I had high expectations of Bloodbath The Musical - everything from their high-profile casting to glossy programme gives the impression they've spent some money on this show, and that's a rare thing at the Fringe. But my hopes were sadly dashed within the first few scenes, and I really did struggle to stick with it until the end; others in the auditorium didn't manage that longevity.
The show itself inhabits the territory associated with teen horror flicks. There's a serial killer in town called the Waterman, and he's bumping off nubile cheerleaders in droves while the local police force are clueless as to the culprit. Many red herrings are thrown in as possibilities until the final twist reveals the killer before they high-kick off the stage.
From the start there was a real sense of 'an event'. You're marshalled into the theatre by a rather rotund law enforcement officer and greeted by a thumping 3D soundscape. Clearly they are trying to create a parody of both the horror film genre and the Broadway musical, but the resultant bastard child was terribly malformed. It's grasping at the coattails of The Rocky Horror Show and Hedwig & The Angry Inch in an attempt to become the next cult rock-opera, but it fails because the story isn't as strong as Rocky, and the music poor next to Hedwig.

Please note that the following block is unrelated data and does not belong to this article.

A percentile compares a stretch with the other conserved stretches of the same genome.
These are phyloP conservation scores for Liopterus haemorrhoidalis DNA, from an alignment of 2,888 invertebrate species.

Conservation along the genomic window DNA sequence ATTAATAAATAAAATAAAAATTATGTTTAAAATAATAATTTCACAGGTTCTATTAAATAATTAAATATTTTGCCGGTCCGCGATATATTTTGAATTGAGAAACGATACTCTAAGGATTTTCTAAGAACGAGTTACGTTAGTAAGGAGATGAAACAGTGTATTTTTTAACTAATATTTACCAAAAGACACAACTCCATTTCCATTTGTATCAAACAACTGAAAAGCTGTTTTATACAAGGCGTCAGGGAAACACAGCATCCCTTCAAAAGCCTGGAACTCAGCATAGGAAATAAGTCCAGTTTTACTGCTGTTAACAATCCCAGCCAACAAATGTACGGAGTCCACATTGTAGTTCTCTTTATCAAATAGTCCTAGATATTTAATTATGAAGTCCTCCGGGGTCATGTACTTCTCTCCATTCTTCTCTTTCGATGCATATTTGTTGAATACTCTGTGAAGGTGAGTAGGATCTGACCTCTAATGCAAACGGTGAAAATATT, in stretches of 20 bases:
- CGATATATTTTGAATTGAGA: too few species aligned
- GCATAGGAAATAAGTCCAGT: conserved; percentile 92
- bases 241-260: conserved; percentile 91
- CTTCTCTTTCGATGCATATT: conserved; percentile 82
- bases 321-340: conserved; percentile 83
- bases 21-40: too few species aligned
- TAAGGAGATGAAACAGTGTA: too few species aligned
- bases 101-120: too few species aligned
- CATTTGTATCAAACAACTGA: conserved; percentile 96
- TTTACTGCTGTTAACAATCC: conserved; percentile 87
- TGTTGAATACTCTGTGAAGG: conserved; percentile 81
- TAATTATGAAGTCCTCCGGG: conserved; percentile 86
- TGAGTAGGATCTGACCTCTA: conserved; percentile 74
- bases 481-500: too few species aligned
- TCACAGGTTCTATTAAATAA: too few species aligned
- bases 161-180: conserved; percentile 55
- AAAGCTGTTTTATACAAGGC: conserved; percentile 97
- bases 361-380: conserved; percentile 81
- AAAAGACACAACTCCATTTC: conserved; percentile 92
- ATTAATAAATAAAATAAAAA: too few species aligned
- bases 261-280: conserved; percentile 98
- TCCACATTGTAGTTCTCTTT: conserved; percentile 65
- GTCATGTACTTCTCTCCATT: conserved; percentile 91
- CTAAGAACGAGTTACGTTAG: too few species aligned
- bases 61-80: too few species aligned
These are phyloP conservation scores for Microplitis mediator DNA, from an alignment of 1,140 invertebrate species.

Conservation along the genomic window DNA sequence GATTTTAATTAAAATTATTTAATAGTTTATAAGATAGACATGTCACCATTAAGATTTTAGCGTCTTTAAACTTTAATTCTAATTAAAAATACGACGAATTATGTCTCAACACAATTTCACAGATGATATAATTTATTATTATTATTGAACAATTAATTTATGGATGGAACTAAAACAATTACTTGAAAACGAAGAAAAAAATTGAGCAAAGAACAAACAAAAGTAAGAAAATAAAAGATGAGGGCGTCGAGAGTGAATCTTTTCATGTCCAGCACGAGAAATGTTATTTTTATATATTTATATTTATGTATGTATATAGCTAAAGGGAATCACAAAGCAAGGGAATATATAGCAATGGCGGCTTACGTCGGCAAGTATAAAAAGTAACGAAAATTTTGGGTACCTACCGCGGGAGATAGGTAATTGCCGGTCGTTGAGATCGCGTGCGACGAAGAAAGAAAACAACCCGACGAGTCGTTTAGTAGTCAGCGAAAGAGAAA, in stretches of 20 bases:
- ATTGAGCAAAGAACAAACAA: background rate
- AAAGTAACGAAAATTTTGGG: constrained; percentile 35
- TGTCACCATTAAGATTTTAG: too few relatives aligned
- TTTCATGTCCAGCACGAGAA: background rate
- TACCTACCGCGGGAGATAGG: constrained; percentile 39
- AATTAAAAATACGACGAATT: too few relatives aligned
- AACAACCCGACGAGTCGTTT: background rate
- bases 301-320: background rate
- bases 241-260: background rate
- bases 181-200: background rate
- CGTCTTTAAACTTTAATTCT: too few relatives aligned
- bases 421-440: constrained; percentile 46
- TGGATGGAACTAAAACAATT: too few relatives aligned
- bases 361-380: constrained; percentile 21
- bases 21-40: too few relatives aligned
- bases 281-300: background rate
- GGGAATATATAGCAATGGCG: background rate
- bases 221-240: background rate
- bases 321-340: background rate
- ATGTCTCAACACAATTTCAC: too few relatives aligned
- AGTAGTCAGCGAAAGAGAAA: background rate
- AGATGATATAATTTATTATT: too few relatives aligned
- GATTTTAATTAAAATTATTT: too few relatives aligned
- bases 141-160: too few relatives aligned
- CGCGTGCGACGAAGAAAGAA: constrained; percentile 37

It's getting attention due to the stunt casting of Anthony Costa, ex-boyband member of Blue. He was billed as the school heartthrob & quarterback, but age and waistline make that a very unconvincing sale. There's titillation in the form of the cheerleaders, but it smacks of exploitation when their prom dresses are see-through. It just seemed gratuitous and unnecessary. Much like the attempt to shock, with one quite unbelievable dance routine in which the police officers do formation Nazi salutes and goose-stepping. It was at this point that the walkouts started, and I wondered whether they were trying to create the worst show ever made in some kind of confidence trick, much like The Producers' Springtime For Hitler.
The set, designed by takis (and it seems there is a contractual obligation to use his name in lower case), consists of an arc of rotating flats, black on one side and mirrored on the other. It probably looked good in the model, but in execution some panels were better framed than others and the mirrored sides where covered in hand prints and marks - which just made it all look a bit scruffy. This wall of flats produced a very binary landscape that got pretty monotonous to look at after a while and the cast battled on occasion to keep the panels in the right position.
I'm struggling to find the positives. The cast had a pretty good pedigree, and the lights where nice, but the show is riddled with unsubtle cheap gags and unsympathetic characters. The comments on leaving the auditorium kind of summed it up for me, as one girl behind me turned to her boyfriend and said 'I hope that's the worse thing we're seeing, 'cos it can only get better than that.'